Alpe d'Huez was France's first resort to feature a mechanical ski lift, installing by what later became the Poma Lift company, though the resort has come a long way since, now a is a large, modern resort on a high, open, sunny plateau east of Grenoble, boasting an impressive 300 bluebird days on average. It has since become one of the best known resorts in the French Alps, in part because of it's ability to genuinely offer just as satisfying skiing for beginners as advanced and expert skiers, including excellent facilities for snowboarders.
The resort offers a huge expanse of terrain - the fifth largest in France with 86 lifts serving 248km of pistes and a vertical drop of 2,205m, down from the Pic Blanc at 3,300m on the Sarenne glacier, from which the synonymous black run descends - claiming the title of Europe's longest.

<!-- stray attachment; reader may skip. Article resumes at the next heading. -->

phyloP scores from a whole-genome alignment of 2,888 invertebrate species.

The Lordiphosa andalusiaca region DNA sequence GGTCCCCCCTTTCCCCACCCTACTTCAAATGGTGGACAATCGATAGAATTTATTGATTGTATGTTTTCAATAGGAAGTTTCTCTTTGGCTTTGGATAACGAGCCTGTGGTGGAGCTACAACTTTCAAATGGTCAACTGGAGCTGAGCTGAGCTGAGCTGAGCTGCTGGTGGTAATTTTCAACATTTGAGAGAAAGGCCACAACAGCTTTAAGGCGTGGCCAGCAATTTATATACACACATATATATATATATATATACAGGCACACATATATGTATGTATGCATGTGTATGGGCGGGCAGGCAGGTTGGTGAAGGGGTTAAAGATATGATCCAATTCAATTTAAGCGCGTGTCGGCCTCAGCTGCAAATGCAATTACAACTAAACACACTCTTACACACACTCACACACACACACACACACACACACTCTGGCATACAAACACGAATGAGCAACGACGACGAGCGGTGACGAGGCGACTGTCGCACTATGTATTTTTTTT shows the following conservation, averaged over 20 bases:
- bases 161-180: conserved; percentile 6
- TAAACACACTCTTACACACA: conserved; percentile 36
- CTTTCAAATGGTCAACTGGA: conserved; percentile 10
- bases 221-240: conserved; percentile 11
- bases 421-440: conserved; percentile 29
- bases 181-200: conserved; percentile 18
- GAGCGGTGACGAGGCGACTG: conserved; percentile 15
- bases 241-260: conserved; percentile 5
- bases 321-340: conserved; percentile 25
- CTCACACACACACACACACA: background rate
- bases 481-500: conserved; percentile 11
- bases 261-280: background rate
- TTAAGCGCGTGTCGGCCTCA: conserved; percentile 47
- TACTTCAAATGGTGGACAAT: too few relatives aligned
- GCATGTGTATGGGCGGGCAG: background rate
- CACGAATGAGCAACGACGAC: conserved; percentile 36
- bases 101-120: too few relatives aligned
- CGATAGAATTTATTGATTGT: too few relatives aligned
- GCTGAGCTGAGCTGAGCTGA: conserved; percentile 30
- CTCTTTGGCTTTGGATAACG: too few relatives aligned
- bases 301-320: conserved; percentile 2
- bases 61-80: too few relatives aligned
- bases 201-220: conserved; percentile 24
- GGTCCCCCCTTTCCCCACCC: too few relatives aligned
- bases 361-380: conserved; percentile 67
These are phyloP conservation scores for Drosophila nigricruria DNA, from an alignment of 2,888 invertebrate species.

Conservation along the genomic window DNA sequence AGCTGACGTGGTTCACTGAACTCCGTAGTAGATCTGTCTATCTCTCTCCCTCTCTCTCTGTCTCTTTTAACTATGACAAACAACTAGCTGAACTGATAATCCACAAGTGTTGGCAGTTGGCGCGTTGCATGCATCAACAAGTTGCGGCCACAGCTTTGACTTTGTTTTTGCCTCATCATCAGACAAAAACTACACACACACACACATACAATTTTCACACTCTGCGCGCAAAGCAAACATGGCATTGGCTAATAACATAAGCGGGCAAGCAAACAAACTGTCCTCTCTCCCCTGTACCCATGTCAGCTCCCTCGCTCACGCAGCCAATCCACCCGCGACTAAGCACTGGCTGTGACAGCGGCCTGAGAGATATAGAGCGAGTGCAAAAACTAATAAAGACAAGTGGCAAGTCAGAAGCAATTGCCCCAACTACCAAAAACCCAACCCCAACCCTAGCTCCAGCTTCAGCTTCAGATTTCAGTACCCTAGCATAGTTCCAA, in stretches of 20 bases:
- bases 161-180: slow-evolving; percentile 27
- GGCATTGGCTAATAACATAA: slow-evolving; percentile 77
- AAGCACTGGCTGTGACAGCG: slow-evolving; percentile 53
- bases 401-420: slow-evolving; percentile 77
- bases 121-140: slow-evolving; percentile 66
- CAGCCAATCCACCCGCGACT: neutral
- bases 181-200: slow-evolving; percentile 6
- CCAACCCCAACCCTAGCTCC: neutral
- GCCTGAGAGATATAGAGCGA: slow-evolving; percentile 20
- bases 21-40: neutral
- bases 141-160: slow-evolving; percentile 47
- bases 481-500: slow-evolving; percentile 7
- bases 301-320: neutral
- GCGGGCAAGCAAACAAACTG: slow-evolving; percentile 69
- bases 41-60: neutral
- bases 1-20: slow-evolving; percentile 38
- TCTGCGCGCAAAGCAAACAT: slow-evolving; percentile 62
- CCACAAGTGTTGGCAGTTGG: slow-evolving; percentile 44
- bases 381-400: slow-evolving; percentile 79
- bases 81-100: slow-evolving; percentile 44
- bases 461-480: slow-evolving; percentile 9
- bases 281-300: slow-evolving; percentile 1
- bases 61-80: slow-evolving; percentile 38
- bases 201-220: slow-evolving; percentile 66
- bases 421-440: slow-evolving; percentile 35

With all these positives on snow, the (minor) drawbacks centre around the sprawling and disjointed town. These are minor drawbacks however, with the town nowhere near as visually unappealing as some French resorts. There's a lively, lived in feel about the town with extensive Apres and nighttime options, as well as all the amenities you'd expect from a resort of it's size, including a heated outdoor pool and an ice rink. The lift pass gives days in some other resorts (including Les Deux-Alpes, Serre-Chevalier and Montgenevre). After years of speculation, plans for a cable car to Alpe d'Huez have been approved, with a forecast completion date of 2021. This in turn will link Alpe d'Huez to the off piste mecca of La Grave